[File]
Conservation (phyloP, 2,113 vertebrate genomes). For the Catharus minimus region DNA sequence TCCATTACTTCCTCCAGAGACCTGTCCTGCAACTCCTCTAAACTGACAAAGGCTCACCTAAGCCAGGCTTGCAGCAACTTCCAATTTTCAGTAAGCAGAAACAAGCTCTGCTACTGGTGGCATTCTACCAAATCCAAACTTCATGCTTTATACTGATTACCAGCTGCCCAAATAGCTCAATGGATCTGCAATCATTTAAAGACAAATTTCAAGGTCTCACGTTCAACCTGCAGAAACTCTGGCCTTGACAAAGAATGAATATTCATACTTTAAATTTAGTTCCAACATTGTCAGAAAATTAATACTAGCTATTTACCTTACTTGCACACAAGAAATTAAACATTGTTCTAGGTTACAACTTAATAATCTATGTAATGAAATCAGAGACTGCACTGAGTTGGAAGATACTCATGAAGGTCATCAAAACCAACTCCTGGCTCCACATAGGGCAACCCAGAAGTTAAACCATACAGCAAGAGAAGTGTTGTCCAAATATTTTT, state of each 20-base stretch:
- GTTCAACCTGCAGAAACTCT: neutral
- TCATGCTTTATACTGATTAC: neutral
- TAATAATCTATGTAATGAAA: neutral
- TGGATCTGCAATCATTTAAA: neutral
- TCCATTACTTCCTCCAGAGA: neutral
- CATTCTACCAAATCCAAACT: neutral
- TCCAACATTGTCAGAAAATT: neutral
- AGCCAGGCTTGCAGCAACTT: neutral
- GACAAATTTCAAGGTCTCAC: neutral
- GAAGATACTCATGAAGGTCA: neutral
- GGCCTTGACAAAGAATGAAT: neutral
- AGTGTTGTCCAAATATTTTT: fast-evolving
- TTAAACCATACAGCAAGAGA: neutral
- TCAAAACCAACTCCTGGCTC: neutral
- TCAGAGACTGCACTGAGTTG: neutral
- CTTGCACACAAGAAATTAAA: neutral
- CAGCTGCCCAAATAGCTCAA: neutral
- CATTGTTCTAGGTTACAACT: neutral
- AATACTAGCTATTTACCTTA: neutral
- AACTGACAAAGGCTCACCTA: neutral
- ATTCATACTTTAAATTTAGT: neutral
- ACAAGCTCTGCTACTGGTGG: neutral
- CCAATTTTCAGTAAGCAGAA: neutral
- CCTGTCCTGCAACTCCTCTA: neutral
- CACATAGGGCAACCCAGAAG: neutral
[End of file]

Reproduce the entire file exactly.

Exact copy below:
Conservation (phyloP, 2,113 vertebrate genomes). For the Catharus minimus region DNA sequence TCCATTACTTCCTCCAGAGACCTGTCCTGCAACTCCTCTAAACTGACAAAGGCTCACCTAAGCCAGGCTTGCAGCAACTTCCAATTTTCAGTAAGCAGAAACAAGCTCTGCTACTGGTGGCATTCTACCAAATCCAAACTTCATGCTTTATACTGATTACCAGCTGCCCAAATAGCTCAATGGATCTGCAATCATTTAAAGACAAATTTCAAGGTCTCACGTTCAACCTGCAGAAACTCTGGCCTTGACAAAGAATGAATATTCATACTTTAAATTTAGTTCCAACATTGTCAGAAAATTAATACTAGCTATTTACCTTACTTGCACACAAGAAATTAAACATTGTTCTAGGTTACAACTTAATAATCTATGTAATGAAATCAGAGACTGCACTGAGTTGGAAGATACTCATGAAGGTCATCAAAACCAACTCCTGGCTCCACATAGGGCAACCCAGAAGTTAAACCATACAGCAAGAGAAGTGTTGTCCAAATATTTTT, state of each 20-base stretch:
- GTTCAACCTGCAGAAACTCT: neutral
- TCATGCTTTATACTGATTAC: neutral
- TAATAATCTATGTAATGAAA: neutral
- TGGATCTGCAATCATTTAAA: neutral
- TCCATTACTTCCTCCAGAGA: neutral
- CATTCTACCAAATCCAAACT: neutral
- TCCAACATTGTCAGAAAATT: neutral
- AGCCAGGCTTGCAGCAACTT: neutral
- GACAAATTTCAAGGTCTCAC: neutral
- GAAGATACTCATGAAGGTCA: neutral
- GGCCTTGACAAAGAATGAAT: neutral
- AGTGTTGTCCAAATATTTTT: fast-evolving
- TTAAACCATACAGCAAGAGA: neutral
- TCAAAACCAACTCCTGGCTC: neutral
- TCAGAGACTGCACTGAGTTG: neutral
- CTTGCACACAAGAAATTAAA: neutral
- CAGCTGCCCAAATAGCTCAA: neutral
- CATTGTTCTAGGTTACAACT: neutral
- AATACTAGCTATTTACCTTA: neutral
- AACTGACAAAGGCTCACCTA: neutral
- ATTCATACTTTAAATTTAGT: neutral
- ACAAGCTCTGCTACTGGTGG: neutral
- CCAATTTTCAGTAAGCAGAA: neutral
- CCTGTCCTGCAACTCCTCTA: neutral
- CACATAGGGCAACCCAGAAG: neutral